Did you ever quit smoking, or drinking, or go on a strict diet? You likely felt periodic pangs or intrusive thoughts. Maybe they were so severe that they seemed to encompass your entire consciousness at times. It can be the same with ended relationships, whether you are the dumper or dumpee, or something in between.

Part of resilience (be the tennis ball, not the egg) is the understanding and truly believing that it is a transient situation.

There probably are some things to facilitate recovery, but nothing that will truly provide an instant cure. One thing that can be helpful, depending upon the severity, is some form of what I would call, for lack of a better word, distraction. Strive to keep your mind occupied with other matters. Kick out of wallowing and melancholy by doing something that requires thinking about something else and, specifically, is incompatible with talking and thinking about the situation. Whether it is a new project, a new exercise program/gym, helping someone else with something, treating yourself to a movie or buying a new toy that is particularly desirable, take a vacation that is both fun and changes your surroundings – that kind of thing.

If you are seeking a “do over” as a form of relief, I would ask that you consider what has changed. If you cannot answer that, then isn’t the “do over” a poor design? Sometimes people do reconcile and they can do so successfully, but it seems unlikely without some changes – yes?
 

Yaakov

Joined Jan 27, 2019
1,610
I know this is about as far from electronics as you can get. But I just want to share with my community.

I’m 65. Divorced after a 38 year marriage. I’ve been seeing someone for almost 2 years.

And I broke up with her tonight. It’s been almost 45 years since I’ve experienced this. I didn’t want to break up, but the relationship was becoming increasingly unhealthy for me.

I’ve had a few drinks after talking to her. The pain is real. We still love each other, but I can’t continue.

Anyone feel like being supportive?
What you did is very hard but it is very brave. You knew it would hurt, and you know you will miss her but you are taking care of yourself and in the end that's best for everyone, including her.

It's a chance, after the inevitable hurting, to start over the way you want and make things even better.
 

Thread Starter

djsfantasi

Joined Apr 11, 2010
5,826
I hate these kinds of posts. You are asking for support and you get advice.

For the support part…you seem like a decent guy to me and I am sorry that you are going through this. It will get better. Hang in there. Buck up. Buckle up. You are mentally strong and an intelligent guy and you can handle this.

For the advice part, well, I don’t have any real advice but I do, like everyone, have an opinion. I qualify it by stressing that I am not a clinician of any sort. I am just an old guy, like you, trying to figure things out.

If you really feel like you are falling apart or are contemplating an extreme action (I don’t think that you are, but I can’t tell by reading a forum post), seek professional help just as you would in any other case where something needs fixing. Even if you don’t feel it is a dire situation, there is no shame in seeking professional counseling.

I view emotional attachments (i.e., relationships) in the same way as other forms of dependence. It is not being cold-hearted; it is being, in my view, accurate.

Did you ever quit smoking, or drinking, or go on a strict diet? You likely felt periodic pangs or intrusive thoughts. Maybe they were so severe that they seemed to encompass your entire consciousness at times. It can be the same with ended relationships, whether you are the dumper or dumpee, or something in between.

Part of resilience (be the tennis ball, not the egg) is the understanding and truly believing that it is a transient situation.

There probably are some things to facilitate recovery, but nothing that will truly provide an instant cure. One thing that can be helpful, depending upon the severity, is some form of what I would call, for lack of a better word, distraction. Strive to keep your mind occupied with other matters. Kick out of wallowing and melancholy by doing something that requires thinking about something else and, specifically, is incompatible with talking and thinking about the situation. Whether it is a new project, a new exercise program/gym, helping someone else with something, treating yourself to a movie or buying a new toy that is particularly desirable, take a vacation that is both fun and changes your surroundings – that kind of thing.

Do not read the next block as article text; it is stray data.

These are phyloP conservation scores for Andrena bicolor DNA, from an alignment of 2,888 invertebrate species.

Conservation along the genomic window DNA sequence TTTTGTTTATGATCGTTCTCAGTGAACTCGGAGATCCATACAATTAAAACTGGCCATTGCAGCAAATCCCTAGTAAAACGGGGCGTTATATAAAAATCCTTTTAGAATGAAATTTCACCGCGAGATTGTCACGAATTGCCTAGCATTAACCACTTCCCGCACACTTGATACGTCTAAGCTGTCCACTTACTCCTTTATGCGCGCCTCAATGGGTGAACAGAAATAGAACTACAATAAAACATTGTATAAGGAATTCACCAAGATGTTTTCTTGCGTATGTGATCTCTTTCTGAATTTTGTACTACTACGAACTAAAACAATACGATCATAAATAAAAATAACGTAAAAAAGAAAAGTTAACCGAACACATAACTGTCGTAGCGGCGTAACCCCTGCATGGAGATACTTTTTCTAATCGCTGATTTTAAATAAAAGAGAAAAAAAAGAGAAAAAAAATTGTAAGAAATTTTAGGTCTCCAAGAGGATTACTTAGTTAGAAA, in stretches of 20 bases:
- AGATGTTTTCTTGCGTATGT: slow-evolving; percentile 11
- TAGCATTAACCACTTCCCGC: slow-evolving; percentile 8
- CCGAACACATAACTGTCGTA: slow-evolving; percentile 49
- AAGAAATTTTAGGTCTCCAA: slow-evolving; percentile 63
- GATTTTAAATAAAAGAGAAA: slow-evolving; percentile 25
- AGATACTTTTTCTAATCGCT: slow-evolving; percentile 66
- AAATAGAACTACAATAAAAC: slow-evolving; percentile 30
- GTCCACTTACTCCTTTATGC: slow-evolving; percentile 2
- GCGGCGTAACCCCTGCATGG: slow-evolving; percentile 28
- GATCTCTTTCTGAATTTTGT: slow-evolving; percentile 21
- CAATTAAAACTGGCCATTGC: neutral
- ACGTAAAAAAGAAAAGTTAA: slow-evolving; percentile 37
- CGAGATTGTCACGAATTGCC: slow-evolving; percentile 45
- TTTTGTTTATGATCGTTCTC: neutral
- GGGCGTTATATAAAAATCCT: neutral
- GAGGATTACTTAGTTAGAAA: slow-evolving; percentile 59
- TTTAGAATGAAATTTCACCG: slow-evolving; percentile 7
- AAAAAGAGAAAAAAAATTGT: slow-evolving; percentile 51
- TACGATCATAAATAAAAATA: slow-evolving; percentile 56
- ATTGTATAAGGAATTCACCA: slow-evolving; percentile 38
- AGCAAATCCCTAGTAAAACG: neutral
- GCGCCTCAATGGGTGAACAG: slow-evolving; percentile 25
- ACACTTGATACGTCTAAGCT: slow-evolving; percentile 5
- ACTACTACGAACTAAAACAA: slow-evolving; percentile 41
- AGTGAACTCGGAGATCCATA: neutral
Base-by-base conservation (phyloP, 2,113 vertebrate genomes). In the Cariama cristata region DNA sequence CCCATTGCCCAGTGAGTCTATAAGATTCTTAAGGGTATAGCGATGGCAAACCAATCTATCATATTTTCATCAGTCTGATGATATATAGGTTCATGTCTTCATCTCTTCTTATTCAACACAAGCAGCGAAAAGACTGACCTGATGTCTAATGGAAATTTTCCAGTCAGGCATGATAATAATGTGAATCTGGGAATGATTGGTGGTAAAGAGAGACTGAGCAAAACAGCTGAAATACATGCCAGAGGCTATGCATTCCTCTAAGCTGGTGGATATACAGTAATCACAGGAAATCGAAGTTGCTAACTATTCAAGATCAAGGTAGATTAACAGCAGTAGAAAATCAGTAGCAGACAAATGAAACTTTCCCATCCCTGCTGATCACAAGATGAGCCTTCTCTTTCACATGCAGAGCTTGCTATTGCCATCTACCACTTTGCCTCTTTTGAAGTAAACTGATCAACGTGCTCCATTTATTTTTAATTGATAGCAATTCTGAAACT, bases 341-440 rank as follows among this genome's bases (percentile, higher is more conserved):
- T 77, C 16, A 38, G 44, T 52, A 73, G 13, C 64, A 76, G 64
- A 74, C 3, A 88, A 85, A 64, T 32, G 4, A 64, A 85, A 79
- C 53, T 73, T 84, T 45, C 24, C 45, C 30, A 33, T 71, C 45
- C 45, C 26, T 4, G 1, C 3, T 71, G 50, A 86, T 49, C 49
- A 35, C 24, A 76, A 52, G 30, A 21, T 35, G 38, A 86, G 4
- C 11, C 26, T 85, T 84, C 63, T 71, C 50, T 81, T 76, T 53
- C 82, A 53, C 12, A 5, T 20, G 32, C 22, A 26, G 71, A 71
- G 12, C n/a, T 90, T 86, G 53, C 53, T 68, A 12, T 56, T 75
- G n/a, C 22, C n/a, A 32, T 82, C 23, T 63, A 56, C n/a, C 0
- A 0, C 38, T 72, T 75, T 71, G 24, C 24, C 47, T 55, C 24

If you are seeking a “do over” as a form of relief, I would ask that you consider what has changed. If you cannot answer that, then isn’t the “do over” a poor design? Sometimes people do reconcile and they can do so successfully, but it seems unlikely without some changes – yes?
Raymond, thanks for your reply. I have gotten much helpful support from my friends at AAC.

I am replying particularly to you, to reassure you that I am grieving, but in control of these emotions. I also have access to professional help if it needed.

I live by myself and family is kind of near. I reached out to y’all as my extended family. I am thankful for each and every response!
 

justtrying

Joined Mar 9, 2011
428
@bogosort Re: second guessing my decision... it’s only the second day and I’ve second guessed the decision several times. Your comments are helpful in that they confirm that my thoughts are normal and to be expected.

Thank you.
You will second guess it less and less as time goes by. It does get better. As was said already good on you for recognizing the relationship for what it was and doing it now instead of trying to "fix" something. The support I can offer is by sharing how I dealt with something similar - i hurt a lot, i got a dog and made sure I did all the things I liked that the person I was with prevented me from doing. It took a while, but it worked. Have had the dog for 5 years now, best thing to ever happen to me :)
 

Thread Starter

djsfantasi

Joined Apr 11, 2010
5,826
You will second guess it less and less as time goes by. It does get better. As was said already good on you for recognizing the relationship for what it was and doing it now instead of trying to "fix" something. The support I can offer is by sharing how I dealt with something similar - i hurt a lot, i got a dog and made sure I did all the things I liked that the person I was with prevented me from doing. It took a while, but it worked. Have had the dog for 5 years now, best thing to ever happen to me :)
Sorry @joeyd999 and justtrying, no dogs allowed in my apartment. A cat is my only choice. Or fish...